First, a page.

Our CCB BC-Yukon Division’s next Chapter Call In session is Friday November 15th at 10:00 AM. The call in number is 1-866-351-5099, when you hear the voice press the pound (#) key and say or punch in the onetime participation code 177. Geraldine Braak and Bill Conway will be hosting. Hoping you or someone from your Chapter will take the time to participate. Remember this is your opportunity to share and give a voice to what is happening within our Division. And please do not hesitate to contact me or any other Board Member if you have any questions. Hope to hear you on the call and hoping you have a great rest of the weekend, Ann
***Ann McNabb, President
To help prepare you for Election Day, the CNIB Foundation is hosting an in-person training sessions across British Columbia where you can get a feel for available accessibility tools. We can also check your local polling location, make sure you’re on the voters list, and help with registering to vote!
Make sure you know what to expect and what you can request on voting day by participating in our session:
– Prince George – CNIB Prince George (490 Quebec Street #100, Prince George, BC V2L 5N5)
October 2, 2019, 10 – 11:30am & 1:30 – 3pm
– Vancouver – CNIB Vancouver (200- 5055 Joyce Street, Vancouver, BC, V5R 6B2)
October 2, 2019, 5:30 – 7pm
October 4, 2019, 10 – 11am & 1:30 – 3pm
– Kamloops – CNIB Kamloops (546 St Paul Street #190, Kamloops, BC, V2C 5T1)
October 3, 2019, 10:30 – 12pm & 1:30 – 3pm
– Kelowna – CNIB Kelowna (1456 St Paul Street #101, Kelowna, BC, V1Y 2E6)
October 9, 2019, 10 – 11:30am & 2 – 3:30pm
October 10, 2019, 5 – 6:30pm
– Victoria – CNIB Victoria (102 – 1675 Douglas Street, Victoria, BC, V8W 2G5)
October 11, 2019, 10 – 11:30am & 1 – 2:30pm
– Chilliwack – Chilliwack Mt Cheam Lions Club (45580 Spadina Avenue, Chilliwack, BC V2P 1V1)
October 18, 2019, 10:30 – 12pm
– Abbotsford – CNIB Abbotsford (2630 Bourquin Crescent W #7, Abbotsford, BC V2S 5N7)
October 18, 2019, 2 – 3:30pm
The following materials will be available at CNIB in-person trainings, and will be available for voters on election day:
– Magnifier with light (4x)
– Voting screen that lets more light in
– Sign language interpretation (if requested by the Tuesday before election day)
– Braille list of candidates (available on election day only)
– Assistance in marking a ballot
– Tactile and braille voting templates
– Large-print list of candidates
– Large-grip pencils
– Signature guide
– Welcome to Your Polling Place card (guides elector through voting process)
If you are unable to make any of the in-person training sessions, we are offering remote training using a teleconference line.
No registration required.
– September 24, 2019, 5 – 6pm, Call: 1 (866) 783-7393, participant code 16975769#
– October 4, 2019, 12 – 1pm, Call: 1 (866) 783-7393, participant code 16975769#
For more information, contact Shoko Kitano, Manager, Foundation Programs, at (604) 351-0206 or email email@example.com.
Summary report of the Elections Canada TeleTownHall Hosted by Sterling Creations and the Canadian Council of the Blind, June 6, 2019.
Please find attached the final Summary Report as promised, and for those who may not have access to attachments we have pasted a link to the report saved in a Dropbox folder that you may download.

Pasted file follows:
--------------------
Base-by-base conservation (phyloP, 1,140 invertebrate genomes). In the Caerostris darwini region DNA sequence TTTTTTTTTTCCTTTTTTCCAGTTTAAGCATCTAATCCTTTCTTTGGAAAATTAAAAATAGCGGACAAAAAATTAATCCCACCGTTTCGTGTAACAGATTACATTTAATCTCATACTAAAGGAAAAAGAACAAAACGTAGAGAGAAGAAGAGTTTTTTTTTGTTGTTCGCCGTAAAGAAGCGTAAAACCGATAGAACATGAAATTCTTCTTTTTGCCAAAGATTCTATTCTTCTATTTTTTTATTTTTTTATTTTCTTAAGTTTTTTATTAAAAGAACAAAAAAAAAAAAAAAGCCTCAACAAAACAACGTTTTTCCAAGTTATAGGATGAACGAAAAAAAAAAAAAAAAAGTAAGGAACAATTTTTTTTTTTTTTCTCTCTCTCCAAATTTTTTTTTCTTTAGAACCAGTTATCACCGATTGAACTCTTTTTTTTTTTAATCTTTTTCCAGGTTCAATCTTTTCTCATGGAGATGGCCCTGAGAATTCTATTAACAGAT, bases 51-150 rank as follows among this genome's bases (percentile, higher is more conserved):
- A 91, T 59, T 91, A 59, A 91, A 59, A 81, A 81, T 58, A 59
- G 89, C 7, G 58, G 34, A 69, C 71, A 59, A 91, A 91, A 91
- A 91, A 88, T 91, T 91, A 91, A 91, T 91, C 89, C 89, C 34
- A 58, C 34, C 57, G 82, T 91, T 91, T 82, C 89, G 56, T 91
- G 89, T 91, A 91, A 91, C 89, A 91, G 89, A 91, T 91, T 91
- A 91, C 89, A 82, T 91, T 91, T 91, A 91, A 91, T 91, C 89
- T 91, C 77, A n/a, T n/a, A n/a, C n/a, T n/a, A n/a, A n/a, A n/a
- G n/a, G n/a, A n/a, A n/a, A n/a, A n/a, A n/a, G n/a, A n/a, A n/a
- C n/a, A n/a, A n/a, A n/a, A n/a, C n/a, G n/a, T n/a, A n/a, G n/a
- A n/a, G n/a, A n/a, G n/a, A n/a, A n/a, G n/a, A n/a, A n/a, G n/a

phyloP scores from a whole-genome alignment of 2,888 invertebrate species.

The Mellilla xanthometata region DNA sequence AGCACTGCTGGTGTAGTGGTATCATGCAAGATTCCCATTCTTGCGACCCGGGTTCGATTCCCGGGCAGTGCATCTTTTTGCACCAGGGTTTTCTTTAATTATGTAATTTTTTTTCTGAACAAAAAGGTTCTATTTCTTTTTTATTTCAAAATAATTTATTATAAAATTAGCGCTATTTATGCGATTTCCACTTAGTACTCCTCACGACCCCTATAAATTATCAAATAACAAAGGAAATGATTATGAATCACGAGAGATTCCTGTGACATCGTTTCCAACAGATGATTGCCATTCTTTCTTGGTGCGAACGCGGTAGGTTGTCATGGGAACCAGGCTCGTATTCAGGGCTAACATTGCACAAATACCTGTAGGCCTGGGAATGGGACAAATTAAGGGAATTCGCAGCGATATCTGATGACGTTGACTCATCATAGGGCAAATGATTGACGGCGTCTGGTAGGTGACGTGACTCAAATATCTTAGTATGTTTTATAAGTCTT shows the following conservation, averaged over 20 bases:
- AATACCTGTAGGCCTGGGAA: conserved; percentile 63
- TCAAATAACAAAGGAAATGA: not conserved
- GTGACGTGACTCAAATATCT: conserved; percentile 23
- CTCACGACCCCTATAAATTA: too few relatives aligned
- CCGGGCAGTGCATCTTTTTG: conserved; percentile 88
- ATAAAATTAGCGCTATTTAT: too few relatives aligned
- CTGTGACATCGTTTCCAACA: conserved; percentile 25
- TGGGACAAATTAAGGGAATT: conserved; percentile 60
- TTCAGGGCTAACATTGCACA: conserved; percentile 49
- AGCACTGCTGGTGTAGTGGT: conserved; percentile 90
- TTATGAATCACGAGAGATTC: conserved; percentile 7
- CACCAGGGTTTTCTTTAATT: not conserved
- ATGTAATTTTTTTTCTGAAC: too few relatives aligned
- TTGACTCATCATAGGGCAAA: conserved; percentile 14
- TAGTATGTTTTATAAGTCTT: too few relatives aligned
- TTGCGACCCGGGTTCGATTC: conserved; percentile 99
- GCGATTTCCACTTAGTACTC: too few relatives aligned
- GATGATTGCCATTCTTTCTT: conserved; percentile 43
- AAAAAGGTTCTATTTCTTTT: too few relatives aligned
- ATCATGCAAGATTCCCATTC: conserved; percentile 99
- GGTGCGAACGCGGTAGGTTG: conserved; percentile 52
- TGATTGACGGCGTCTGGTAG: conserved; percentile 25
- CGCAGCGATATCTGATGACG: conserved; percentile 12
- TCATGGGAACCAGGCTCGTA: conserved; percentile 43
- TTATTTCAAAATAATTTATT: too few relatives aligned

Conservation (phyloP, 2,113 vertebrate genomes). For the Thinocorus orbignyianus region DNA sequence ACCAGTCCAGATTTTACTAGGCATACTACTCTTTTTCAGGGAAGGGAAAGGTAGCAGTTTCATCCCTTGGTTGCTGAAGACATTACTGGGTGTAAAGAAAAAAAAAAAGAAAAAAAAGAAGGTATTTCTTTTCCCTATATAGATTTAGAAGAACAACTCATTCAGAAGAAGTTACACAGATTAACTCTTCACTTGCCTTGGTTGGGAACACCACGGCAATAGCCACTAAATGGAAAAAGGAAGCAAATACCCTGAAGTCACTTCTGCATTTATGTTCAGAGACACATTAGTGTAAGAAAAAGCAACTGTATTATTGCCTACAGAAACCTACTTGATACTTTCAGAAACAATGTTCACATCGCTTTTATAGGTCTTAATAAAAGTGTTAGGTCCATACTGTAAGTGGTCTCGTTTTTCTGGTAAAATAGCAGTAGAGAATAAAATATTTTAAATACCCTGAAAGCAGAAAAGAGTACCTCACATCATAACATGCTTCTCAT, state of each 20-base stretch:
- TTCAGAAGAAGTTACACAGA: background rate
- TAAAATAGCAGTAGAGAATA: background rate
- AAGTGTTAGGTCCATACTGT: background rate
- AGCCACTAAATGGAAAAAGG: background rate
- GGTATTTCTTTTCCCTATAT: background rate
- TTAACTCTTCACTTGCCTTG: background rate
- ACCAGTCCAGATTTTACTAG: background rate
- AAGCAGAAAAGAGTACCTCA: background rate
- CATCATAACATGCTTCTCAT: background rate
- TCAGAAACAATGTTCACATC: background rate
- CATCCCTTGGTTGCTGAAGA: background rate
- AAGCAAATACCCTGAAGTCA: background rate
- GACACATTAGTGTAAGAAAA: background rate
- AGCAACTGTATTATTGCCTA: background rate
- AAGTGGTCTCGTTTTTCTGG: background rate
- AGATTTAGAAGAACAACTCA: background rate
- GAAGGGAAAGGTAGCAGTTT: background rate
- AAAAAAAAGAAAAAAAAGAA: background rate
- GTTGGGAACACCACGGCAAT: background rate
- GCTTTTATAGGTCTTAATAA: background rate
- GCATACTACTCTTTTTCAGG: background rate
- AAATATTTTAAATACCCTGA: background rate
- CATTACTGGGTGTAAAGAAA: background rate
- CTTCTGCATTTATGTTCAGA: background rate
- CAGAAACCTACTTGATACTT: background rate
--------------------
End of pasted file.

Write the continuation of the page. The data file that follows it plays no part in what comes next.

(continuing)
Your Division Board encourages you to participate and take action with the British Columbia Framework for Accessibility Legislation Engagement.
From: SDPR Accessibility Engagement SDPR:EX
The B.C. Government is committed to developing new laws, standards, and policies to better support people with disabilities to live with dignity and to meaningfully participate in their communities. Accessibility legislation would empower government, persons with disabilities, and the broader community to work together to identify, remove, and prevent barriers.
Shane Simpson, Minister of Social Development and Poverty Reduction, would like your feedback in preparation for the development of new laws, standards and policies.
The opportunity to provide feedback will be open from September 16 to November 29, 2019 at 4 pm
– Completing the online questionnaire available at https://engage.gov.bc.ca/accessibility;
– Sending comments by email to firstname.lastname@example.org or leaving comments by telephone at 844 878-0640 (toll free);
– Participating in a virtual town hall. Register at https://engage.gov.bc.ca/accessibility;
– Community groups, libraries, and other organizations can access resources of up to $2,000 to host their own conversations and provide feedback. More information is available online at http://www.sparc.bc.ca/accessibility-legislation/
– Organizations, self-advocates and advocates can make a formal submission on the Framework for Accessibility Legislation. Information about formal submissions and accessible versions of the Framework can be found at https://engage.gov.bc.ca/accessibility;
– Attending an in-person session. Register at https://engage.gov.bc.ca/accessibility to take part in a meeting in one of nine locations around the province.
After the consultation period ends, the B.C. Government will provide a summary of the feedback and input that has been received. Your feedback and input will be used to inform the development of accessibility legislation for B.C.
We hope you will participate and look forward to your contributions.
Ministry of Social Development and Poverty Reduction
CANADIAN COUNCIL OF THE BLIND